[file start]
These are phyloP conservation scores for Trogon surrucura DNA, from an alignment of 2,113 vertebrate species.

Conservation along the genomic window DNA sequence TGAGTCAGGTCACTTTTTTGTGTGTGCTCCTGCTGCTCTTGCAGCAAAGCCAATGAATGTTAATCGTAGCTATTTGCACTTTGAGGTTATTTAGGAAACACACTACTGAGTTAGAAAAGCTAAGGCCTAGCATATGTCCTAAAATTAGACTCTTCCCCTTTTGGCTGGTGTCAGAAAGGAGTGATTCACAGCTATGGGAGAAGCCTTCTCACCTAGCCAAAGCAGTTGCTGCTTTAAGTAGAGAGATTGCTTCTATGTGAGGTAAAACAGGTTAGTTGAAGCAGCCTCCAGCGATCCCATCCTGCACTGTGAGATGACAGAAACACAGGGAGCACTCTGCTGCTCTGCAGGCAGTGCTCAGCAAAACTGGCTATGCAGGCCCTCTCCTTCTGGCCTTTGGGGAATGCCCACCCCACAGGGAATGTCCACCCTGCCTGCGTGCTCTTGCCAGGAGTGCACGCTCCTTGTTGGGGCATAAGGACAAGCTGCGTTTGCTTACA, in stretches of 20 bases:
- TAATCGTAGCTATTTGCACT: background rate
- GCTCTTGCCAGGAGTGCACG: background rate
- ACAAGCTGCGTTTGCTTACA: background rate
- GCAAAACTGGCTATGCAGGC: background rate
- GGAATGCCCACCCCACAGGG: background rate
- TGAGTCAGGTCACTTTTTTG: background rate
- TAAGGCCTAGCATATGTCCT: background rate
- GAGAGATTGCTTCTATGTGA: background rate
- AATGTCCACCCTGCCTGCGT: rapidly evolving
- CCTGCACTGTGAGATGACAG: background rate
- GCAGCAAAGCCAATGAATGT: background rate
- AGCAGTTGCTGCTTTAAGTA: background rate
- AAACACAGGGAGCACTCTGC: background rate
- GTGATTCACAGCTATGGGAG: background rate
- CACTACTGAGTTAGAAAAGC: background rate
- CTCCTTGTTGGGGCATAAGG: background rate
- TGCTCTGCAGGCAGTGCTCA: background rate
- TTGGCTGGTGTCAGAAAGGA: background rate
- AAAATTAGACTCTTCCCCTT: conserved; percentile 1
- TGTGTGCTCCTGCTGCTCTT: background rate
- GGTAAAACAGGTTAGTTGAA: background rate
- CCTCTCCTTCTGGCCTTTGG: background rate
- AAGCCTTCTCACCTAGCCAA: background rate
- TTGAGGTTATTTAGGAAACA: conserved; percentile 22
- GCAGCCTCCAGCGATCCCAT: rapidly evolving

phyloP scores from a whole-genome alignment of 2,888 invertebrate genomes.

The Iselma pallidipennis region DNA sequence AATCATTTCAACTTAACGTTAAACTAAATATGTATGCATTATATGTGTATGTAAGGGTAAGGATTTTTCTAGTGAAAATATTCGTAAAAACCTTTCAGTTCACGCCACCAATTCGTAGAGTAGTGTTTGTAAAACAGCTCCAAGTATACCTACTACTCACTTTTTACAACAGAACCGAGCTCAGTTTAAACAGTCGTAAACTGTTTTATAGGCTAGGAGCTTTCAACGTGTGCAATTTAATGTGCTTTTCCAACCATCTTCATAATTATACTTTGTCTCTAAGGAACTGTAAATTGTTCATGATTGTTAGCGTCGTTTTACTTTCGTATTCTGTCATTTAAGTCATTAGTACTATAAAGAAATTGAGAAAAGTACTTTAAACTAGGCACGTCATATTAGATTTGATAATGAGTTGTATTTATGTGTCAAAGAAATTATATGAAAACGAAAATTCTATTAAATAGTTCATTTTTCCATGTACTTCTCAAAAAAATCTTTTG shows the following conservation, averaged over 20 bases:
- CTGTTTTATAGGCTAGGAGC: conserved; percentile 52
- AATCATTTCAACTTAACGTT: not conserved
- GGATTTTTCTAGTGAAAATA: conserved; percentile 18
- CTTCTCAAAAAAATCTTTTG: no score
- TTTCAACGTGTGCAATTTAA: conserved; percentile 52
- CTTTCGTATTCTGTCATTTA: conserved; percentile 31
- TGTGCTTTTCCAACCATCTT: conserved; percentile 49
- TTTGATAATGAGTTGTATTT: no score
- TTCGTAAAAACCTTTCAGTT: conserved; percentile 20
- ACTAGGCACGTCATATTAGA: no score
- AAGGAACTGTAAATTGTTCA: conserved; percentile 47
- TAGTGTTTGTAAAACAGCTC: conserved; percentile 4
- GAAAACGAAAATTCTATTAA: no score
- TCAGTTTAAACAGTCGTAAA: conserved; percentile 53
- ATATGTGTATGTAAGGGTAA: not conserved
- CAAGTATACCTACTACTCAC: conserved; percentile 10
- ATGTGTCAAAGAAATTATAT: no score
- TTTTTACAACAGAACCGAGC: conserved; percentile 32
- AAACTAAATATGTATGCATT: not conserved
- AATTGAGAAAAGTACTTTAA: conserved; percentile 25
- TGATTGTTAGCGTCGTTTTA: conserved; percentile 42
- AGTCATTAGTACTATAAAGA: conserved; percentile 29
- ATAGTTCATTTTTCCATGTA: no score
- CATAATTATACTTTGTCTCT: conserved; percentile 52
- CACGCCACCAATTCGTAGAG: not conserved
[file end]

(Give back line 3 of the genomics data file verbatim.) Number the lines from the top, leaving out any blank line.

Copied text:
- TAATCGTAGCTATTTGCACT: background rate